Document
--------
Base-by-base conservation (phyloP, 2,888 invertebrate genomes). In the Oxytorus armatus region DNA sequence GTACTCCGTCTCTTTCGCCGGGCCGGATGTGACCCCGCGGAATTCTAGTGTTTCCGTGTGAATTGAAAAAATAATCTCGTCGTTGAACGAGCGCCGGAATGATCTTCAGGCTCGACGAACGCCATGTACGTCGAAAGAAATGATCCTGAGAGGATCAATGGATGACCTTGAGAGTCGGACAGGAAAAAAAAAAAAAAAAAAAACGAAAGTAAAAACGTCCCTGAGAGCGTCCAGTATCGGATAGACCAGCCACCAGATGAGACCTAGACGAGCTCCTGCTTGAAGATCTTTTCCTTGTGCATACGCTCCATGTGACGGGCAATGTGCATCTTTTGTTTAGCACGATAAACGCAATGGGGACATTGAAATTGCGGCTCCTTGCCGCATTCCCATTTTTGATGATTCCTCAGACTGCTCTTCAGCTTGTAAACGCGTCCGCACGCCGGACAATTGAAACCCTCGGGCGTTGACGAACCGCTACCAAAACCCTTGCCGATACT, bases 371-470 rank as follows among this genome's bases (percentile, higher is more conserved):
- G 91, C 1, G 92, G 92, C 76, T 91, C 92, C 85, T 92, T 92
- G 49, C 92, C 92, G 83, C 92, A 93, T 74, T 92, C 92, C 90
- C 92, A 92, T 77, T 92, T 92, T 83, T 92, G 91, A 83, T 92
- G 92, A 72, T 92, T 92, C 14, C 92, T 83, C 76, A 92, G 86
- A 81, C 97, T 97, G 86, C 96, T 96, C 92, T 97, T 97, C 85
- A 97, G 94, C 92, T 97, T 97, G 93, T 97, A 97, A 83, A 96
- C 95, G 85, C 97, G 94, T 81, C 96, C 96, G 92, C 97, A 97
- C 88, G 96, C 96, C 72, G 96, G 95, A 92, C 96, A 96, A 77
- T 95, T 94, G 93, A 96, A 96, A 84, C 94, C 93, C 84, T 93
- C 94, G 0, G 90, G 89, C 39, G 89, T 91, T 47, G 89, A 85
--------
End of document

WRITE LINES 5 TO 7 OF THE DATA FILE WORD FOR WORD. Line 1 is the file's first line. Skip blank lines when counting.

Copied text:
- G 92, A 72, T 92, T 92, C 14, C 92, T 83, C 76, A 92, G 86
- A 81, C 97, T 97, G 86, C 96, T 96, C 92, T 97, T 97, C 85
- A 97, G 94, C 92, T 97, T 97, G 93, T 97, A 97, A 83, A 96